To attain this object, the supporting structure is equipped with a traversing movement in a direction essentially orthogonal to the longitudinal direction of feed of the cardboard. In this way the width of the work face, on which the pressure elements exert their action against the underlying heated plates, may be approximated more accurately to the width of the cardboard processed each time by the device. This aspect of the invention may also be applied to devices with different supporting structures and pressure elements than those defined above. In particular, for example, the pressure elements may be fastened to transverse beams, rather than longitudinal beams. Moreover, they may have small dimensions and the overall operating width of the device may be obtained by placing several pressure elements side by side in a transverse direction. In general, the concept of the transverse movement of the load-bearing structure may be applied to each “double facer” device with means to decrease or increase the width of the work face of the device, that is the transverse dimension of the area on which the pressure elements act on the underlying cardboard.
In a preferred embodiment of the invention, however, each pressure element may have a transverse dimension, in an orthogonal direction to the longitudinal direction of feed of the cardboard, equivalent to the maximum transverse dimension of the cardboard and may be fastened in a plurality of points distributed along its transverse dimension to said supporting structure. An elastic element, such as a helical spring, may be provided in the various fastening points. This is compressed when in that area the pressure element is required to exert pressure on the underlying cardboard, and is instead released or elongated when the pressure element does not require to exert any pressure in that area.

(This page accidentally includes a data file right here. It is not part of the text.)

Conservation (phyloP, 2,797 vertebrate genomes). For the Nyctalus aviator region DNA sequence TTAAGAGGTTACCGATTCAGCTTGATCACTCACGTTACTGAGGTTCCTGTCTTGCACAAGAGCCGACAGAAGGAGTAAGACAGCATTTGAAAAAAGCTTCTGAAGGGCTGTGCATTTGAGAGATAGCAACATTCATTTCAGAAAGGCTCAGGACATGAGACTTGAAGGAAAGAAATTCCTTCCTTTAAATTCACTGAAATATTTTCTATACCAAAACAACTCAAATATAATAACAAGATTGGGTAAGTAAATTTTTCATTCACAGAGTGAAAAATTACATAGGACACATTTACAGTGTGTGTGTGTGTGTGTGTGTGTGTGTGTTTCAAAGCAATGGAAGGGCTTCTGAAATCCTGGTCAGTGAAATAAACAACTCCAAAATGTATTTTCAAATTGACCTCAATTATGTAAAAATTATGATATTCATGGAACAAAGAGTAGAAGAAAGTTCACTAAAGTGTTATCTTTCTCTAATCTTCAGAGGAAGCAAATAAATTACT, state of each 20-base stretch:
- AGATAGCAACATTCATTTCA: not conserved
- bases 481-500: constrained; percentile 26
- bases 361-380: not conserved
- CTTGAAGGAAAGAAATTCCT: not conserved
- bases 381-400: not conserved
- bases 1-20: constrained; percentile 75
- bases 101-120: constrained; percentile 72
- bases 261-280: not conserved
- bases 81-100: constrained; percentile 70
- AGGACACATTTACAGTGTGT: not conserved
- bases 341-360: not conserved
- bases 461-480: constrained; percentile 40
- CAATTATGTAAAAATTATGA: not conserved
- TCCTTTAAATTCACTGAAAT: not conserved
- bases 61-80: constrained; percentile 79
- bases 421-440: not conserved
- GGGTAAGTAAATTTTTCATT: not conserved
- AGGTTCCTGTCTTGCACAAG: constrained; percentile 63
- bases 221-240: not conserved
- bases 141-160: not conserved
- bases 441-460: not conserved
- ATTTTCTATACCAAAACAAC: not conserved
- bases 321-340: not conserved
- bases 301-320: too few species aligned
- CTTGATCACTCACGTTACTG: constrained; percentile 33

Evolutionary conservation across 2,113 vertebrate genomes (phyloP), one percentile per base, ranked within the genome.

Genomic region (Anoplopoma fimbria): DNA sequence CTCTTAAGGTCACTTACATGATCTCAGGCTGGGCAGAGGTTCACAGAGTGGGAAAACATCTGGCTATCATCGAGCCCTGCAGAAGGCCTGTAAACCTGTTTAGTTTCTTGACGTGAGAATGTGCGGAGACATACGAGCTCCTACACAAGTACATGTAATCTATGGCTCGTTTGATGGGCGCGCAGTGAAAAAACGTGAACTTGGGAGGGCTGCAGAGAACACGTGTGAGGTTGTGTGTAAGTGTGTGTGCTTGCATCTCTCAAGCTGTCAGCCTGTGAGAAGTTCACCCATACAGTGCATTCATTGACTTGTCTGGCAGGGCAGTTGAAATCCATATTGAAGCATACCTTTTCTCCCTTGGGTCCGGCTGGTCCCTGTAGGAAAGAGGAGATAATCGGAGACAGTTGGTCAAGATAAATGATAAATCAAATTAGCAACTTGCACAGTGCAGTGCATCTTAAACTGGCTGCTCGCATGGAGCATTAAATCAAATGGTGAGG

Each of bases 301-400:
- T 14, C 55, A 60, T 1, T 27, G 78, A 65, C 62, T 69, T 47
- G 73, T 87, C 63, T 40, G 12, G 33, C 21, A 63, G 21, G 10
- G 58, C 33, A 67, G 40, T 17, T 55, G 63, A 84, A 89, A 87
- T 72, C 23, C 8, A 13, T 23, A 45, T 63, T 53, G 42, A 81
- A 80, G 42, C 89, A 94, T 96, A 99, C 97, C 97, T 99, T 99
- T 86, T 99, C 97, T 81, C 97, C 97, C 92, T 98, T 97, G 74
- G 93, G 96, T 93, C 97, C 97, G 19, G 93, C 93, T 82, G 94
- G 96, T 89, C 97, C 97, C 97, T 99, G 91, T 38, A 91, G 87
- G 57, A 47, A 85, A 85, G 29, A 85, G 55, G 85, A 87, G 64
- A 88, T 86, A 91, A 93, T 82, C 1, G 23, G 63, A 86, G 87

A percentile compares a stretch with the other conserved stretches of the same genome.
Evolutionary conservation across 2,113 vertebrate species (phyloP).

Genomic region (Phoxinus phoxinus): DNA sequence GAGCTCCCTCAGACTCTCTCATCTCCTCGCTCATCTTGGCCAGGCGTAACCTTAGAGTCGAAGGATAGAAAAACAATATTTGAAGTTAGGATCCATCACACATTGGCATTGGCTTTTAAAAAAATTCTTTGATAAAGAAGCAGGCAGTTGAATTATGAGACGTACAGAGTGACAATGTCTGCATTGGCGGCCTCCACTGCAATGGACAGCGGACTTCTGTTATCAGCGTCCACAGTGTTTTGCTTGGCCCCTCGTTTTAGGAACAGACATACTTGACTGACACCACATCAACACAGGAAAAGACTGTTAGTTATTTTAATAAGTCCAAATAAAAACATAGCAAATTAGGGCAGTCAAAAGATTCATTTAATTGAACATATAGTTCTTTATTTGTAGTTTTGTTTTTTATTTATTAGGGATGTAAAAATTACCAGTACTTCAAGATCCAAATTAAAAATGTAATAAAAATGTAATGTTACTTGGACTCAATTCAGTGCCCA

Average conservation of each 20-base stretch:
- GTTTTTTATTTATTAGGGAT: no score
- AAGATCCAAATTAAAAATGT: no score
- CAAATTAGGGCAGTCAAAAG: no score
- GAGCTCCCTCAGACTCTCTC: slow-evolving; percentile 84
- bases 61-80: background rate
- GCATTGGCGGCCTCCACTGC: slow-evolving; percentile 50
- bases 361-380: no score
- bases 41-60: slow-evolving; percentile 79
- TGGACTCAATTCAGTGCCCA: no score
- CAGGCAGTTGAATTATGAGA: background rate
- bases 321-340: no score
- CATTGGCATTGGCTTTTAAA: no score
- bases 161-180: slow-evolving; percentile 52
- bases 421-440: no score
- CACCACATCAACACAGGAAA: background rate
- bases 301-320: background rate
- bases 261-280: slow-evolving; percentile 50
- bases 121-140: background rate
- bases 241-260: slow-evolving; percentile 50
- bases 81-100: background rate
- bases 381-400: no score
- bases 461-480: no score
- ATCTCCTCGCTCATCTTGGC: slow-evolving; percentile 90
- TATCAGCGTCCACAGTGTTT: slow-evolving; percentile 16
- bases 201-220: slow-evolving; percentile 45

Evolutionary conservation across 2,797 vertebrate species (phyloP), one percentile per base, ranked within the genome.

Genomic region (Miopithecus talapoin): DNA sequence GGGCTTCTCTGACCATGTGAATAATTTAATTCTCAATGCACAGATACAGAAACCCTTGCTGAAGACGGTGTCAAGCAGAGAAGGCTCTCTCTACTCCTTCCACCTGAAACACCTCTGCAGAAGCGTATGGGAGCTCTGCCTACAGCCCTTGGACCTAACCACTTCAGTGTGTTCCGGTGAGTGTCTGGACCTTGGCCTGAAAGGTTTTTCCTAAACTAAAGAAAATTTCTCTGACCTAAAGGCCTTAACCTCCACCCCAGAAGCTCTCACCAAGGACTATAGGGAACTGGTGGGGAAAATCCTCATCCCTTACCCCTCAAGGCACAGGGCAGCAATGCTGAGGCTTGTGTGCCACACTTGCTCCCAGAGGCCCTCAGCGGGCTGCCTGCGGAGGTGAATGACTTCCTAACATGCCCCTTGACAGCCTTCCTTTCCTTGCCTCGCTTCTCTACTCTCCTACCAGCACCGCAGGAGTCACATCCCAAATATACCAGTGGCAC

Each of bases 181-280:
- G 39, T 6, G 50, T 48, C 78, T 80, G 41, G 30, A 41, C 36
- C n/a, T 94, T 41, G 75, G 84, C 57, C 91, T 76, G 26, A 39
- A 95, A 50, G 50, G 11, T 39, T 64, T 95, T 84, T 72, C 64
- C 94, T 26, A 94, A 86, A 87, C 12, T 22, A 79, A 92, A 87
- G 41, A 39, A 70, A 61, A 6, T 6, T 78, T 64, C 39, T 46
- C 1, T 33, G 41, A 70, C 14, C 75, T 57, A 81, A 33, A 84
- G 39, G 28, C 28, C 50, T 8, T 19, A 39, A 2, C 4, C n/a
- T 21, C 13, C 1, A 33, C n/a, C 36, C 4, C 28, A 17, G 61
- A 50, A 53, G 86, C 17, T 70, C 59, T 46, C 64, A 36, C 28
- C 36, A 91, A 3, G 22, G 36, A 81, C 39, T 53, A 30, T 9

The principle of transverse mobility of the load-bearing structure may advantageously be combined with one or more of the features described hereunder.
The invention shall now be better understood by following the description and appended drawing, which shows a non-limiting practical embodiment of the invention. In the drawing, where equivalent parts are indicated with the same reference number,
The device as a whole is represented schematically in
Extending above the sections 5 and 7 is a conveyor belt 25, driven around two drive rollers at the inlet and outlet of the device, indicated with 27 and 29 respectively. The lower branch of the conveyor belt 25 is parallel to the plane defined by the upper surfaces of the heated plates 3 and to the upper branch of the conveyor belt 11. The upper branch, on the other hand, is driven around a series of guiding rollers and around a pair of tensioning rollers 31, 33, carried by an element 35 revolving around an axis A. Rotation around the axis A is provided by a piston-cylinder actuator 37, which supplies the necessary tension to the conveyor belt 25. The drive roller at the inlet 27 can be raised in respect of the path of the cardboard, that is in respect of the height at which the heated plates 3 are positioned, to allow easier introduction of the sheets or components of the corrugated cardboard at the start of each production cycle.
Between the lower branch of the conveyor belt 25 and the upper surface of the heated plates 3, and between the conveyor belt 25 and the conveyor belt 11, a path is defined for the various components to form the corrugated cardboard. These may comprise at least a first component constituted by a simple continuous web or sheet of smooth cardboard, and at least a second component comprising at least a web or sheet of smooth cardboard, previously glued to a web or sheet of corrugated cardboard. More generally, the device may be fed with a plurality of components constituted by a smooth sheet and a corrugated sheet, previously glued to each other, and a smooth sheet or web. In the enlargement of the feed area shown in